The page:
Why Is It Called a Hamburger If There’s No Ham?
There’s no clear reason as to why a hamburger is called a hamburger, but our best guess is right in the name: The origins can be traced back to Hamburg, Germany. As Europeans began to immigrate to the United States en masse in the 18th and 19th centuries, they brought with them their favorite foods, including Hamburg steaks, or fried patties of minced beef and chopped onions that were bound together with eggs, bread crumbs, and mild spices.
The burger as we know it today evolved from Hamburg steaks. The name of the German dish was shortened to “Hamburgs” and then, when the beef was eventually sandwiched between two slices of bread, to “hamburgers.” Some sources claim the word “hamburger” first appeared on a menu in 1873, when Delmonico’s restaurant in New York City advertised a hamburger steak. Americans later abbreviated it to “burgers.”
But is this really why a hamburger is called a hamburger? As with other popular foods, there are many people who take credit for not only the word but also the idea.
Were the inventors actually brothers Frank and Charles Menches, who placed a beef patty between two slices of bread at a county fair in Hamburg, New York, in 1885? Was it teenager Charlie Nagreen, who placed meatballs between slices of bread and sold them as hamburgers at the Outagamie County Fair in Seymour, Wisconsin, that same year? Or was it Oscar Weber Bilby, who first sandwiched a patty in a bun in 1891 in Tulsa, Oklahoma? Maybe, as locals will tell you, the first hamburgers were served at Louis’ Lunch sandwich shop in New Haven, Connecticut, in 1900.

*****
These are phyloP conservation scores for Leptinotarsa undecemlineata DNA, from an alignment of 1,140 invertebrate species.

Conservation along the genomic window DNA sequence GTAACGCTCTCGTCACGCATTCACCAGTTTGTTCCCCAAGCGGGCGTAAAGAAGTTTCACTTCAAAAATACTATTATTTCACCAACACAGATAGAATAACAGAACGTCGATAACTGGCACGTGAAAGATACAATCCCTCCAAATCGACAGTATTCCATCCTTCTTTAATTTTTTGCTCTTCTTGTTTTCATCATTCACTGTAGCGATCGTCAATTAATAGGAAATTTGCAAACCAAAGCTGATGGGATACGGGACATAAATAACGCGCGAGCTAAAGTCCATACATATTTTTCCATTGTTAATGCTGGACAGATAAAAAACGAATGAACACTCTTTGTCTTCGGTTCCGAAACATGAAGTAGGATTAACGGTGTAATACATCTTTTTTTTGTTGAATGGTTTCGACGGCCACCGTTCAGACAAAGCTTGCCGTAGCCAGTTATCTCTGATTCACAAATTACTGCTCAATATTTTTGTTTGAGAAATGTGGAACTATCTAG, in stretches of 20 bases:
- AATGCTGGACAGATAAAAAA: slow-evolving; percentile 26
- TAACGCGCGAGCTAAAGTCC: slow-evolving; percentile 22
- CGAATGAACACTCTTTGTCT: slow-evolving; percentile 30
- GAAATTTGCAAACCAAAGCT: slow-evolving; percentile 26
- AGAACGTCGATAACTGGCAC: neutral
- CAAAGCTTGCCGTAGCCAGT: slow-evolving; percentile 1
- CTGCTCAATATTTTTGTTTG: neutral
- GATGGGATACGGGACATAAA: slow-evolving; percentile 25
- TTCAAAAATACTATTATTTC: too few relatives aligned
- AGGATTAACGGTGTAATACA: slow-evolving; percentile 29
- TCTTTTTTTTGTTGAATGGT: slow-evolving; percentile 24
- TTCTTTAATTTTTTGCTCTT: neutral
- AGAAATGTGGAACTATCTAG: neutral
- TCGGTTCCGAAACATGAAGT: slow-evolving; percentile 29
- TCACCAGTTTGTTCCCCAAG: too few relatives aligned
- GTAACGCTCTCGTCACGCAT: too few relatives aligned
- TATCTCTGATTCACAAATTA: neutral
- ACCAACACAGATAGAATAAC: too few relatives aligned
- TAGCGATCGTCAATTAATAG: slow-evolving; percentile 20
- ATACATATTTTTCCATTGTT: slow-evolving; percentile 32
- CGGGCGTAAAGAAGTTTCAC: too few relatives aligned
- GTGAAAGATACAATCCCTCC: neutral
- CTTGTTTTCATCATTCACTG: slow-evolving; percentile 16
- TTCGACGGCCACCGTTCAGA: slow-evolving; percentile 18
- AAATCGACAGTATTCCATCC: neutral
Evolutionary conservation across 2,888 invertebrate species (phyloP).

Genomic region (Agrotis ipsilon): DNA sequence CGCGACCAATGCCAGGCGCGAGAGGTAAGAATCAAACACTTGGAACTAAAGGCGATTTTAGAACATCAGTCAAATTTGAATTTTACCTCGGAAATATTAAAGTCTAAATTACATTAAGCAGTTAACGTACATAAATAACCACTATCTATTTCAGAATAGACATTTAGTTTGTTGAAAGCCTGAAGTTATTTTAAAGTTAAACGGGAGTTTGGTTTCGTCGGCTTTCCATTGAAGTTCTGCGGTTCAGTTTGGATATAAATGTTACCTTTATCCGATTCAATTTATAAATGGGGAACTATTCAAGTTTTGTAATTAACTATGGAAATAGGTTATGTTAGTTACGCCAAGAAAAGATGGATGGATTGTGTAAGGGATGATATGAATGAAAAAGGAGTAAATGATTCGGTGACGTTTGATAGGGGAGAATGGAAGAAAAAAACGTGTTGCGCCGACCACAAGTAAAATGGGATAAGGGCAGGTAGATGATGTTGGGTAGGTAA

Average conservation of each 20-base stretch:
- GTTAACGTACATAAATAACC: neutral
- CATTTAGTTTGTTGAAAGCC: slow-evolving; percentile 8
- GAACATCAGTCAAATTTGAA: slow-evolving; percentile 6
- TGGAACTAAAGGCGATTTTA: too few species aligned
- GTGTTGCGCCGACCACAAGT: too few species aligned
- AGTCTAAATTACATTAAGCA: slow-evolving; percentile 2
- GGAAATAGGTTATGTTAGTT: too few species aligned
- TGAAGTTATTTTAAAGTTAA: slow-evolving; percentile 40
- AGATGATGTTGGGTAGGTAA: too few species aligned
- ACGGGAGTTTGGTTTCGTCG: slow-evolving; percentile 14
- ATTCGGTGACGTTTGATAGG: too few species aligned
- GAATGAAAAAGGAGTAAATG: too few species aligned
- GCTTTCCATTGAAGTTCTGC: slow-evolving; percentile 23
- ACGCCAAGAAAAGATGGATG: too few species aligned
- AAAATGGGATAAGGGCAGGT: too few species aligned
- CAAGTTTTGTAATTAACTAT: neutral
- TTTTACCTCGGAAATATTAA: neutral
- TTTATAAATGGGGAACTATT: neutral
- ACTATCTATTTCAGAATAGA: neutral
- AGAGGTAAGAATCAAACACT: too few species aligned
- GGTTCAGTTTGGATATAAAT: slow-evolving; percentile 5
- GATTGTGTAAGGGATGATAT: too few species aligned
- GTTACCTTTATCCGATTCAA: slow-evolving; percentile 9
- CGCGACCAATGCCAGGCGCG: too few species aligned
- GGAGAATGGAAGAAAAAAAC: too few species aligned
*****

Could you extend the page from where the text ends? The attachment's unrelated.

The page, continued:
They actually get their name from Hamburg, Germany, home of a cut of beef called the Hamburg steak that eventually evolved into what we now consider hamburgers.
In 1802, the Oxford English Dictionary defined Hamburg steak as salt beef. It had little resemblance to the hamburger we know today. It was a hard slab of salted minced beef, often slightly smoked, mixed with onions and breadcrumbs.
The difference between a beef burger and a hamburger
There is no difference! While we can’t say for sure why a hamburger is called a hamburger, beef burgers are still called hamburgers, even though there’s no ham in them. The term “Hamburg” influenced the modern food’s name, perhaps because Hamburg steak so closely resembles the beef patty, so every burger is considered a hamburger, including those with meatless patties.